When people have families the car becomes much more useful and the things that appeal to youth don’t appeal to people with families. What makes city living so exciting is all the events, bars, clubs and restaurants that you can go to. With a family these are much less of a draw. Can’t take kids into bars and clubs and the kind of restaurant you take a date to impress or to dine for yourself is different than the kind you would take a kid to esp. young children.

Public transit which can be very time inefficient for trips other than to the CBD during rush hour creates problems when you have more to carry, more place to go and less time to do so. If you need to pick one kid up before 6(else they charge you) and get another kid somewhere by 7:00, the CTA is not your friend. Walkability is great, but what do you do when your kids are too young to walk alone(and you need to be somewhere else by 9:00) or too young to use public transit by themselves(under say 11 or 12 for an simple route)? Places that lack parking pose problems when you actually do need the car for more than a trip to the office.
Reply With Quote Quick reply to this message
 
Old 10-05-2014, 09:56 PM
 
Location: Portland, Oregon
46,054 posts, read 29,454,811 times
Reputation: 7830
Quote:
Originally Posted by Hemlock140 View Post
A few years ago it made the news that Seattle had more dogs than children. The main problem with big cities is the quality of the schools. Those young parents who want the best for their kids end up moving when the oldest is 3-4 years old, looking for the best performing suburban schools. When the kids are younger they are fine with living in the quieter avenues of the city where shops and restaurants are withing a walkable distance but with much less crime than downtown areas.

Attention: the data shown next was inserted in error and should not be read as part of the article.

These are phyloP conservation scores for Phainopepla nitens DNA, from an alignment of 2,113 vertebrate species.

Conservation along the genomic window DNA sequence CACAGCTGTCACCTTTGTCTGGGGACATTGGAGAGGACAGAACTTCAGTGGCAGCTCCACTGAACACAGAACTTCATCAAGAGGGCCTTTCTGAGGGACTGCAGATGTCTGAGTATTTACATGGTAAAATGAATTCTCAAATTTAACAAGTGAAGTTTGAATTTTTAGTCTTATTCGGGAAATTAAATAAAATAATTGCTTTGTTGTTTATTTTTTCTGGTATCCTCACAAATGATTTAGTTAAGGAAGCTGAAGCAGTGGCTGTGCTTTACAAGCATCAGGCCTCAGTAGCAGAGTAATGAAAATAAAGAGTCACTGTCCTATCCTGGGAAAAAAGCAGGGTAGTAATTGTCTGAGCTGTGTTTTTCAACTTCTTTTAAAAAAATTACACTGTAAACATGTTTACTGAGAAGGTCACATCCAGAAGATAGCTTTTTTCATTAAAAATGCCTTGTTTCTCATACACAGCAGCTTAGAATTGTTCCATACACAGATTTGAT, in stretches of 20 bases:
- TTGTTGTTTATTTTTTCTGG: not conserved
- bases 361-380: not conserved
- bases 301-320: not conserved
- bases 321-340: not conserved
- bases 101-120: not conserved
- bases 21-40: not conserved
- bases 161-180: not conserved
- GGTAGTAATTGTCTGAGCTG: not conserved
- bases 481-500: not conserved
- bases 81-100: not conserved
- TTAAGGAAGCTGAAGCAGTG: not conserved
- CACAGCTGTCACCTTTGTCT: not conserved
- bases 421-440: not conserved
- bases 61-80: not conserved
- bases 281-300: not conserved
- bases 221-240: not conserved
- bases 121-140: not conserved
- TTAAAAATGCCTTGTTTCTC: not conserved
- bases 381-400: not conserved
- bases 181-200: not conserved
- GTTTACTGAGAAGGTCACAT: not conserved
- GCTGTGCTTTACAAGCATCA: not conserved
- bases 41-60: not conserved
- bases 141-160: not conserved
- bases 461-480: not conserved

Seattle Magazine | Arts & Culture/News & Features | Seattle's Dog Obsession






Seattle Magazine | Arts & Culture/News & Features | Seattle's Dog Obsession
The article says there are 107K children in Seattle and 150K dogs.
Reply With Quote Quick reply to this message
Please register to post and access all features of our very popular forum. It is free and quick. Over $68,000 in prizes has already been given out to active posters on our forum. Additional giveaways are planned.

Detailed information about all U.S. cities, counties, and zip codes on our site: City-data.com.


Reply
Please update this thread with any new information or opinions. This open thread is still read by thousands of people, so we encourage all additional points of view.

Quick Reply
Message:

Over $104,000 in prizes was already given out to active posters on our forum and additional giveaways are planned!

Go Back   City-Data Forum > General Forums > Urban Planning
Follow City-Data.com founder on our Forum or

All times are GMT -6. The time now is 10:49 AM.

2005-2019, Advameg, Inc. · Please obey Forum Rules · Terms of Use and Privacy Policy · Bug Bounty

City-Data.com - Archive 1, 2, 3, 4, 5, 6, 7, 8, 9, 10, 11, 12, 13, 14, 15, 16, 17, 18, 19, 20, 21, 22, 23, 24, 25, 26, 27, 28, 29, 30, 31, 32, 33, 34, 35 - Top